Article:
Especially if they don’t remove that bump. It’s good luck. Really. (Sometimes.)
While most of the field already debuted at Daytona for the year, there is one new team in the GTD class. CJ Wilson Racing, the team owned by ex-MLB pitcher and noted Jalop CJ Wilson, will compete for the first time in IMSA’s top series at Sebring in a new NSX GT3.
Marc Miller, Kumo Wittmer and Till Bechtolsheimer are set to drive the new car, which has perhaps the best livery on the grid. It’s all color-shifty green and gold. I like that.
If you’re down there in person, I am jealous. Sebring is the wildest race I’ve ever been to, and it’s because the fans are insane. You’ve got everything from custom-built vehicles for trolling through the interior roads to insanely elaborate campsites, most of which can be found in the infield section known as Green Park. There’s a host of well-known characters who have been camping out at this race for decades, like the Turn 10 crew, Drunk Monks or the Sebring Cows.
Justin Bell’s broadcast walk-through above is a nice overview that makes it look relatively tame, but some of the fan vids look like they belong outside of a Buffalo Bills game. As the night goes on, it turns into one big festival of race cars and debauchery.
If you’re looking for Florida Man, look no further. He’ll be shotgunning cheap beer (and possibly burning a couch) in the infield somewhere. If the infield inhabitants are extra, well, extra this year, our tips line is always open: email@example.com. Please feel free to share the most outrageous things you do in the campgrounds with us.
The World Endurance Championship recently announced that they’ll be coming back to Sebring next year to run a 12-hour race after IMSA’s 12-hour race. I don’t know how that will work or how many people will be able to stay up for all that, but it’s what they planned. A number of WEC staff are also at Sebring this weekend scouting it out, per Sportscar365.
So, even if you don’t usually follow IMSA, you might want to tune in just in case to get an idea of what next year’s lone WEC stop in the United States will be like. Personally, seeing LMP1 cars back on Sebring next year would be worth scoring industrial-grade No-Doz to power through, as it’s already pretty fun to watch with cars roughly equivalent to WEC’s LMP2s as the fastest class.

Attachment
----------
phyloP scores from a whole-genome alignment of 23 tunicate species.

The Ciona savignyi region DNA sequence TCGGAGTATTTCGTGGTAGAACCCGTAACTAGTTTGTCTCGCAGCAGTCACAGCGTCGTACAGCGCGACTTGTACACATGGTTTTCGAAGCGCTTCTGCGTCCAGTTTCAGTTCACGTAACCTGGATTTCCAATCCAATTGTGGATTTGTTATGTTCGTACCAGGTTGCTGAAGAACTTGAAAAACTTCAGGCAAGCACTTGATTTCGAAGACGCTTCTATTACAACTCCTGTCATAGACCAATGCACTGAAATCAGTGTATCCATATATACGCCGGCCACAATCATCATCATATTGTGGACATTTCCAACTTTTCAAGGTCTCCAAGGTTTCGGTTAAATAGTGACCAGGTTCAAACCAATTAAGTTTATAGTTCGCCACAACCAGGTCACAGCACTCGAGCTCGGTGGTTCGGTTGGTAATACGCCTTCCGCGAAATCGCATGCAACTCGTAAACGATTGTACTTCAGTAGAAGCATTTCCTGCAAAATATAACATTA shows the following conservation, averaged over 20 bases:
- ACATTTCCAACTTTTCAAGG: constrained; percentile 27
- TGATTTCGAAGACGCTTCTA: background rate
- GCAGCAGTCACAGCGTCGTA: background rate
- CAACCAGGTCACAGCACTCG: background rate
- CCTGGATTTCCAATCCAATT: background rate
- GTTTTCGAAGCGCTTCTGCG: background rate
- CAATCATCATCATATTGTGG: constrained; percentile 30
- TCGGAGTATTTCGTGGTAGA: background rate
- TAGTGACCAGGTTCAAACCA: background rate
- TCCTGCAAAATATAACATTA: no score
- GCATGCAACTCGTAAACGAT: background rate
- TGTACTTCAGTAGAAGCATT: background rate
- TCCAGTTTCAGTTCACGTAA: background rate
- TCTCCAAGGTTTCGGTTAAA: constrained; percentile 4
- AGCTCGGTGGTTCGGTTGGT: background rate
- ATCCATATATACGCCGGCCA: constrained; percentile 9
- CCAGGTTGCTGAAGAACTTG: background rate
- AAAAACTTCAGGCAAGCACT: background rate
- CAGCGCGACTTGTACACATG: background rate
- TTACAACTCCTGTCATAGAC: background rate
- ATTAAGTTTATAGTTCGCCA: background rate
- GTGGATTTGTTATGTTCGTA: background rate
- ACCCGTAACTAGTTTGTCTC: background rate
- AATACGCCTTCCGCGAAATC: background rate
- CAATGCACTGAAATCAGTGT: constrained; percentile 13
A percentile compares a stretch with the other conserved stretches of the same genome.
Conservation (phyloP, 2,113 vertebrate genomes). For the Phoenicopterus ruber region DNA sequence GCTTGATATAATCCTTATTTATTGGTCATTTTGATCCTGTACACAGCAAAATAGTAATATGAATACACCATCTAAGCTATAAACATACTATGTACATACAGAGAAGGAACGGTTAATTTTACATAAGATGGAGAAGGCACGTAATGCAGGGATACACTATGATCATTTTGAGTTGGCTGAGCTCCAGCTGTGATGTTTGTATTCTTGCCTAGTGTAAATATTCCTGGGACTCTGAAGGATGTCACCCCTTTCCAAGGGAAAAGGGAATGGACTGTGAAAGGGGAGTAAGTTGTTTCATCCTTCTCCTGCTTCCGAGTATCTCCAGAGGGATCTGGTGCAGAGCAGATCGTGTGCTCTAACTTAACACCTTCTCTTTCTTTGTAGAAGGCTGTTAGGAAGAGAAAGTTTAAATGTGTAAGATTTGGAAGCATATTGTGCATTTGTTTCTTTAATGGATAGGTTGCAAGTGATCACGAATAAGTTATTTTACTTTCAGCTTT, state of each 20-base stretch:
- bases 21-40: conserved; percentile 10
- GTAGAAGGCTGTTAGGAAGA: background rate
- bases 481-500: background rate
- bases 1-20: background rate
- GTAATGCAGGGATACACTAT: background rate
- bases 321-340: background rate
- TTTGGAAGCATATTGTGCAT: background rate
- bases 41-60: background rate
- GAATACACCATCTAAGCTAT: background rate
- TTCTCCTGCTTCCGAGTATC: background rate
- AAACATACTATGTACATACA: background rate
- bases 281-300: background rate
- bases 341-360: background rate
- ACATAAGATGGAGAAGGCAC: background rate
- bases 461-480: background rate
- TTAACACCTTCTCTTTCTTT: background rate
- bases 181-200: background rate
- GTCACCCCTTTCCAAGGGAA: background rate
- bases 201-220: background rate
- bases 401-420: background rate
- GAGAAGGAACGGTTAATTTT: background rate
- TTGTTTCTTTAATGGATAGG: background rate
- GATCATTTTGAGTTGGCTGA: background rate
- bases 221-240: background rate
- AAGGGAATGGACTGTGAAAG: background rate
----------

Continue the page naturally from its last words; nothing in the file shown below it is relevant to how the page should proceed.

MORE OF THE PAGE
If you’re not at the track, never feat! You can always light your own couch on fire. Wait, no, that’s not where I was going with this at all. Oh! That’s right: you can and should stay glued to all 12 Hours of Sebring anyway.
Here’s the full broadcast schedule for the 12 Hours of Sebring as well as its key support series (all times Eastern):
- Fri. 9:10 a.m.-11:05 a.m.: Prototype Challenge Round 2 - IMSA.tv
- Fri. 11:15 a.m.-12:10 p.m.: Porsche GT3 Cup (USA & Canada) Round 2 - IMSA.tv
- Fri. 12:20 p.m.-1:35 p.m.: WeatherTech Sports Car Championship 12 Hours of Sebring Qualifying - IMSA.tv
- Fri. 2:35 p.m.-4:45 p.m.: Continental Tire Sports Car Challenge Alan Jay Automotive Network 120 - IMSA.tv
- Sat. 10:30 a.m.-12:30 p.m.: WeatherTech Sports Car Championship 12 Hours of Sebring - FS1
- Sat. 12:30 p.m.-3:40 p.m.: WeatherTech Sports Car Championship 12 Hours of Sebring - FS2
- Sat. 3:40 p.m.-6:00 p.m.: WeatherTech Sports Car Championship 12 Hours of Sebring - Fox Sports Go
- Sat. 6:00 p.m.-11:00 p.m.: WeatherTech Sports Car Championship 12 Hours of Sebring on FS2
Here are a few more resources that make keeping up with the race easier as well:
- Andy Blackmore’s Spotter Guide is a handy reference to which cars are run by what team, and who’s driving them. It includes both the WTSC and its main CTSCC support series, and can be downloaded here.
- IMSA’s official entry list for the 12 Hours of Sebring is here.
- Find results from each session here.
Happy watching, and may God have mercy on your couch.